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The Book of Tomorrow: A Novel Kindle Edition
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|Length: 322 pages||Word Wise: Enabled||Enhanced Typesetting: Enabled|
|Page Flip: Enabled||
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Top customer reviews
The first third of the book is actually quite entertaining. Tamara Goodwin comes from a rich family. She had everything she ever wanted served to her on the silver platter-- until the day her father's business took a nose dive and he committed suicide.
Tamara and her all-but-comatose mother go to live with Tamara's uncle and his frowsy, food-obsessed, wife in the gatehouse of a crumbling castle.
Tamara is not happy. She's rude, makes terrible comments, and basically just is a selfish person. She somehow makes friends with the young, male driver of a Library bus and also a bee-keeping nun (although with her caustic wit you kind of wonder why they put up with her).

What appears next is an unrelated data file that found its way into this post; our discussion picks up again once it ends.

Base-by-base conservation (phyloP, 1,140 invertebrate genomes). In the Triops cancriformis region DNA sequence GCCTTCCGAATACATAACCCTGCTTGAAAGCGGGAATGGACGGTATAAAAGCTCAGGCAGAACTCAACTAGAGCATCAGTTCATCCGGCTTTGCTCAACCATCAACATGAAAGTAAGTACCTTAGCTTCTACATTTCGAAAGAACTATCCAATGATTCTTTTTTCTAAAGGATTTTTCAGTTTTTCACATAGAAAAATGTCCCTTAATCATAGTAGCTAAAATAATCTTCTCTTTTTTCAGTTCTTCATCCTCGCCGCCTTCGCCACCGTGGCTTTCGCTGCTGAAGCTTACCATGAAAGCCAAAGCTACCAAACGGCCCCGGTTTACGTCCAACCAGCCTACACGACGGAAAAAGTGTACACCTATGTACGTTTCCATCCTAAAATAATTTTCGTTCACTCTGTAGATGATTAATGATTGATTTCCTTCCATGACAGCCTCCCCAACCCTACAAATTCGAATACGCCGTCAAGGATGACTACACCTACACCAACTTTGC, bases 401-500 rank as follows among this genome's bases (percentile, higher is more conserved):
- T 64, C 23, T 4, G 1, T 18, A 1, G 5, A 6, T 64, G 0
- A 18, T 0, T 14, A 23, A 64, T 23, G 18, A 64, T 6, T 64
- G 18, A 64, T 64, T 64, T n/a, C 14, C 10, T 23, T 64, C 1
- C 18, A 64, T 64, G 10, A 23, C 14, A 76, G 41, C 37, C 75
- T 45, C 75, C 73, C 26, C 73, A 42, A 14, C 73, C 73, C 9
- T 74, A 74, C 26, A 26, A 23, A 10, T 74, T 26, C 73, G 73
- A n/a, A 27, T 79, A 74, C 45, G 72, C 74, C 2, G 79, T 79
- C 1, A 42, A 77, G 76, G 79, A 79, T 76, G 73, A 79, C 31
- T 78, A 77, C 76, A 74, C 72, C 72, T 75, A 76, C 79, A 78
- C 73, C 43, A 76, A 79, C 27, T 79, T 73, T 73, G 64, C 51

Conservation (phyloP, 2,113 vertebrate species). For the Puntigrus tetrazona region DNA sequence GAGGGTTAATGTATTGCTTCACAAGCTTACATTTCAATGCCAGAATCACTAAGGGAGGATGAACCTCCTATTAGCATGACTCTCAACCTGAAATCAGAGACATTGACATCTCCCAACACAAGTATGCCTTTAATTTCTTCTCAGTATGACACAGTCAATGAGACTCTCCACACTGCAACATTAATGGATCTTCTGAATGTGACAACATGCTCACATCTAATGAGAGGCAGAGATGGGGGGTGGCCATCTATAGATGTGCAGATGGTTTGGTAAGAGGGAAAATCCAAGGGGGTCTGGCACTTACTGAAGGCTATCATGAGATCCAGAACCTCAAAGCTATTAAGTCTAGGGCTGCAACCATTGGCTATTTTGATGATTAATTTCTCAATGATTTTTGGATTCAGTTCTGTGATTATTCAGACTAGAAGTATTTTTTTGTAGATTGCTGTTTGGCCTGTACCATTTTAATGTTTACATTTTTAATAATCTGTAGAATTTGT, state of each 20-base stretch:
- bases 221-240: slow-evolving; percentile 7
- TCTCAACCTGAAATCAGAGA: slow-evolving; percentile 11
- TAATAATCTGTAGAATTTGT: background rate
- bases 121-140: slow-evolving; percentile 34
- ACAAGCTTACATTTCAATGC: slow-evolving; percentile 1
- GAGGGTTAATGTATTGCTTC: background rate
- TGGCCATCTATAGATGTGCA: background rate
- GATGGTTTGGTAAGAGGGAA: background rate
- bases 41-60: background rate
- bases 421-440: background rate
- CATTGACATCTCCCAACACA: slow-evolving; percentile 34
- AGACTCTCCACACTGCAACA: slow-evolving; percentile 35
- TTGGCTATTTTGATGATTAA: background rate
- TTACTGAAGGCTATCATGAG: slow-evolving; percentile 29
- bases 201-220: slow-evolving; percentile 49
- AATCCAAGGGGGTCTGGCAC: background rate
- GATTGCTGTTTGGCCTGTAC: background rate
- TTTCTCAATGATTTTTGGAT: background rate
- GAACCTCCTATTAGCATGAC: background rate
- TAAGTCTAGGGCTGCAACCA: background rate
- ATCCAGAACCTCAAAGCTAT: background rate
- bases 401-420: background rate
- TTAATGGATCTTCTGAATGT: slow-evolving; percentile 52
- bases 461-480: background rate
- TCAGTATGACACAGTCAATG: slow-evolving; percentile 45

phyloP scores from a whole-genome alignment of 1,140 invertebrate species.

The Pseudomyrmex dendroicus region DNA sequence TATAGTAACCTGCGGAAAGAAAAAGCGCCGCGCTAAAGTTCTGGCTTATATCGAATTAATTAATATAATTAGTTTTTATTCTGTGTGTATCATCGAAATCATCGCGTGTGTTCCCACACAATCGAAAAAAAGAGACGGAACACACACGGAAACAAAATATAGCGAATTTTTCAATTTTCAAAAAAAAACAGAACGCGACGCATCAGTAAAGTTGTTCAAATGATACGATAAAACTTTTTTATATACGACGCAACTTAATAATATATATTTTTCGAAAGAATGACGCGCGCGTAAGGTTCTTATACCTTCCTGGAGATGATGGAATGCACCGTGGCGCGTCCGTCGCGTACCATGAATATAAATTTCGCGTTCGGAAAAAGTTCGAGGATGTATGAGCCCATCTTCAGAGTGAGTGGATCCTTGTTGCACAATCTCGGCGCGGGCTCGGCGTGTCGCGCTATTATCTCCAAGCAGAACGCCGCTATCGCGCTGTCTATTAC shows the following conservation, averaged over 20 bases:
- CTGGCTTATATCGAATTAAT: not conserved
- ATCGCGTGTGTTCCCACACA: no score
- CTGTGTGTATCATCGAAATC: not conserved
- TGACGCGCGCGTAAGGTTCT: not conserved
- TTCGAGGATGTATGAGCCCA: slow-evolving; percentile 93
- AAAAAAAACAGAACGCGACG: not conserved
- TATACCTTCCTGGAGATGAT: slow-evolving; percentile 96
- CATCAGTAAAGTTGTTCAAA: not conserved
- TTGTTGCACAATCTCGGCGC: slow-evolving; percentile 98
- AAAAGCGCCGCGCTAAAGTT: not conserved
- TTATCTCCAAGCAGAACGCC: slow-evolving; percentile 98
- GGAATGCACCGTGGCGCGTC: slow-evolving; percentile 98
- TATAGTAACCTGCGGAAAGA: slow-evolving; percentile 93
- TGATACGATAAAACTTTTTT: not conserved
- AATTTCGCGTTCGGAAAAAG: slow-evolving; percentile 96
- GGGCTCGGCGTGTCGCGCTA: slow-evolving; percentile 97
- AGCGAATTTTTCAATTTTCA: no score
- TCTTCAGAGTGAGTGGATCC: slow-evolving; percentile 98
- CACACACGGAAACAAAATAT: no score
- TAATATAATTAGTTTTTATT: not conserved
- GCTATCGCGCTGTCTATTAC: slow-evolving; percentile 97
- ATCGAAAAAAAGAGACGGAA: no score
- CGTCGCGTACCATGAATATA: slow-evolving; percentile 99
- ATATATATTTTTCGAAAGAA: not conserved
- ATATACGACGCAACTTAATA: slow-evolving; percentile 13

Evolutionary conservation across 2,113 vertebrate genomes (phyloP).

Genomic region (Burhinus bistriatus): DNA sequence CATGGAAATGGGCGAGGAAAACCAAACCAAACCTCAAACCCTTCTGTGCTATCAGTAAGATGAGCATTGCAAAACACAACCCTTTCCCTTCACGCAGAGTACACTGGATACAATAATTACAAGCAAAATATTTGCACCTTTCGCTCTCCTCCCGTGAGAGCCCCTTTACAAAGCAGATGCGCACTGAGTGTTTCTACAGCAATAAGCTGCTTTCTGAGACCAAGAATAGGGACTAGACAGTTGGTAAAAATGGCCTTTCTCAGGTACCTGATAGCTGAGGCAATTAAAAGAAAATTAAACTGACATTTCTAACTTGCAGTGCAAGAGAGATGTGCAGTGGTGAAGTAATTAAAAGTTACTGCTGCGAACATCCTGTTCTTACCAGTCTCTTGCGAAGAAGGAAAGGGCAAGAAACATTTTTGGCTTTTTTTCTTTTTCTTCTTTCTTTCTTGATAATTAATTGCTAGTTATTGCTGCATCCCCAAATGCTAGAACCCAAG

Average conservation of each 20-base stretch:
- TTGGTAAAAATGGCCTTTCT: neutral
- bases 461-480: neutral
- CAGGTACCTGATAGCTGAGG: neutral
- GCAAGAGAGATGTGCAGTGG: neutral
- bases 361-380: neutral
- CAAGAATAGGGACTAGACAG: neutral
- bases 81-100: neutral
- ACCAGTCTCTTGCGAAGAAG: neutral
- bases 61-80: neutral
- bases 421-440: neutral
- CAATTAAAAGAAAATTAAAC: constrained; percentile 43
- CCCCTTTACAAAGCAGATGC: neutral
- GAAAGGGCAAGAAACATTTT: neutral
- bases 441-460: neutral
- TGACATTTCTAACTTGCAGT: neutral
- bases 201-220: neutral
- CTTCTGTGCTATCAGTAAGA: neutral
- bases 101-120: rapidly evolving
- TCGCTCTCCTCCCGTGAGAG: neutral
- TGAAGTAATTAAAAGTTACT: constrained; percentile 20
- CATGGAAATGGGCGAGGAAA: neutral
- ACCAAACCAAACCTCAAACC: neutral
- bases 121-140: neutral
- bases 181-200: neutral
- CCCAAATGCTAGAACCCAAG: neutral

Little by little, her Aunt's strange reluctance to leave her alone with her mom, mysterious clicks on the castle grounds, and the strange, glass-making inhabitant of the nearest cottage draw Tamara into uncovering a family secret that will change her forever.
Tamara's selfishness and brusque manner was okay for the first part of the book, but then I got tired of how mean she was. I wanted her to melt a bit. I also didn't quite like how interchangeable Library Bus Driver and Wesley ended up being-- I feel like Tamara developed nothing from her encounters with those two.
But most of all, what makes this closer to a 3 star than a 4 star, is the weird way in which the "villain" gets this summarized story at the end of the book to explain everything. And even with that explanation, I'm left wondering why certain characters did what they did. Motivation seemed weird, as well as the central mystery of the story a bit unbelievable.
This Book's Snack Rating: Cheddar Cheese Pringles for the thinly concocted characters with a pleasing layer of mysterious cheese in the first half of the book